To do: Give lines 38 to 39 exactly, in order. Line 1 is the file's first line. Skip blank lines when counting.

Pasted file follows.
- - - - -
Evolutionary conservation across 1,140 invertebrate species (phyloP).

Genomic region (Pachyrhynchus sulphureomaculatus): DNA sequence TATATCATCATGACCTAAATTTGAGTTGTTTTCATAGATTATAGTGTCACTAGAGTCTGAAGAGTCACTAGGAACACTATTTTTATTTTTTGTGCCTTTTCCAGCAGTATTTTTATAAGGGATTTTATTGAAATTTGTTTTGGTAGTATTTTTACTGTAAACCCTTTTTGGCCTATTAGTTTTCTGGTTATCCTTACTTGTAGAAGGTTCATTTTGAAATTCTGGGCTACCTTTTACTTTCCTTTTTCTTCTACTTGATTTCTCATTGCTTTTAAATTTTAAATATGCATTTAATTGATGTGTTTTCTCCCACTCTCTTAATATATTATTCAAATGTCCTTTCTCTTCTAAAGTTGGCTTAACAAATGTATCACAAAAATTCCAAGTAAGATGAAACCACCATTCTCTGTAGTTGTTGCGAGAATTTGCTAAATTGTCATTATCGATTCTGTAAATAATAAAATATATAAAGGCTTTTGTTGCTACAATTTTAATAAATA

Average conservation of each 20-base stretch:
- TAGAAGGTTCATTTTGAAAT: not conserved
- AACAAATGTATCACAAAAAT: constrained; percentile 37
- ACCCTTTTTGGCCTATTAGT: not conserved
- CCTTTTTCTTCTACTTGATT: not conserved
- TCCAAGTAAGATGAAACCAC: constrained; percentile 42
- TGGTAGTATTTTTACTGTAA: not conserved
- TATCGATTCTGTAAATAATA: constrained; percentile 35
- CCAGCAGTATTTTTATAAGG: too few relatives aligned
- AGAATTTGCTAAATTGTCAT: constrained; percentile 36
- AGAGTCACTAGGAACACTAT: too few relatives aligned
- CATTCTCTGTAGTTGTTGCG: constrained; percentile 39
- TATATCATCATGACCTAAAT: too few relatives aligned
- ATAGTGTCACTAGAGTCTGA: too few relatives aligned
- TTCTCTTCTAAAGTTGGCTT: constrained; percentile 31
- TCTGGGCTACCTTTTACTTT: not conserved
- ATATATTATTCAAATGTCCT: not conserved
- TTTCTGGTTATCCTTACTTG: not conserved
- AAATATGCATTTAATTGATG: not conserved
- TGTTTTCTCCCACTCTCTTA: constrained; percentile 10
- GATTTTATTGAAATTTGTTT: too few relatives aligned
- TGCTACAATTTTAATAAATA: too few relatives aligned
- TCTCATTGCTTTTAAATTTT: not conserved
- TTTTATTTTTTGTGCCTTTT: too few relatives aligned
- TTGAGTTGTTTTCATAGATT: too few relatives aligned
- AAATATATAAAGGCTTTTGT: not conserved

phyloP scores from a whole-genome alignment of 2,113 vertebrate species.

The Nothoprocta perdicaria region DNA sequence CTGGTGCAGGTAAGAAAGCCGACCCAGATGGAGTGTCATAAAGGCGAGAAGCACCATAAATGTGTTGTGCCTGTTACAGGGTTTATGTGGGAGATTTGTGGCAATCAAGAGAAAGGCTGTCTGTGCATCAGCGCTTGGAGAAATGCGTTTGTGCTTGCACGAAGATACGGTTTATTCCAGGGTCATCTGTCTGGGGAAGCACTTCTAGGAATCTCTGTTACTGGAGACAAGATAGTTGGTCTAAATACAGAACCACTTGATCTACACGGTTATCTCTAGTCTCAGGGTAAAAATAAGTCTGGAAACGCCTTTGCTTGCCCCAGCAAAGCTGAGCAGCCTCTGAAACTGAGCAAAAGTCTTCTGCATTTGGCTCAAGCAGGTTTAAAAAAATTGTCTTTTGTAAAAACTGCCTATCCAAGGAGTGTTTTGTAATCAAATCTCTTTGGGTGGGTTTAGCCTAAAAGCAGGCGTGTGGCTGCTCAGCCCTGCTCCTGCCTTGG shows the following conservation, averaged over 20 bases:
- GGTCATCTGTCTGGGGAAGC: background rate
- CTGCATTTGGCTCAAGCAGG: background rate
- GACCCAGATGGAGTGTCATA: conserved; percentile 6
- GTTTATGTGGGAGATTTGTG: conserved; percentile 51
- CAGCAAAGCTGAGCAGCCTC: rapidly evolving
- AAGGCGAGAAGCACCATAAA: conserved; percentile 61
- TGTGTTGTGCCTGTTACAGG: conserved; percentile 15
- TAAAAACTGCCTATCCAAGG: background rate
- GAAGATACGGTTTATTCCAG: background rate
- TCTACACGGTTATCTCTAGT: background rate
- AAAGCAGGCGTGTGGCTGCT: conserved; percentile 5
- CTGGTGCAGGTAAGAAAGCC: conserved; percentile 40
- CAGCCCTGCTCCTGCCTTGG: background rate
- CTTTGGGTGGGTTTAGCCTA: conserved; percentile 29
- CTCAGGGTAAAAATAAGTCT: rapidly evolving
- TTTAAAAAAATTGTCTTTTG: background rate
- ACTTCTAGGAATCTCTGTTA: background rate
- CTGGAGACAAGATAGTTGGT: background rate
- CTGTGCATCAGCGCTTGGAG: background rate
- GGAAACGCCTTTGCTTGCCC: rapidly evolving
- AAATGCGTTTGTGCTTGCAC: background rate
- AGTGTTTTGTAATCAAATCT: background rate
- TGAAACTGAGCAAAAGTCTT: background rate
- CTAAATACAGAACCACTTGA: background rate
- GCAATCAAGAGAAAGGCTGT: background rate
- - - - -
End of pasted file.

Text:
- TAAAAACTGCCTATCCAAGG: background rate
- GAAGATACGGTTTATTCCAG: background rate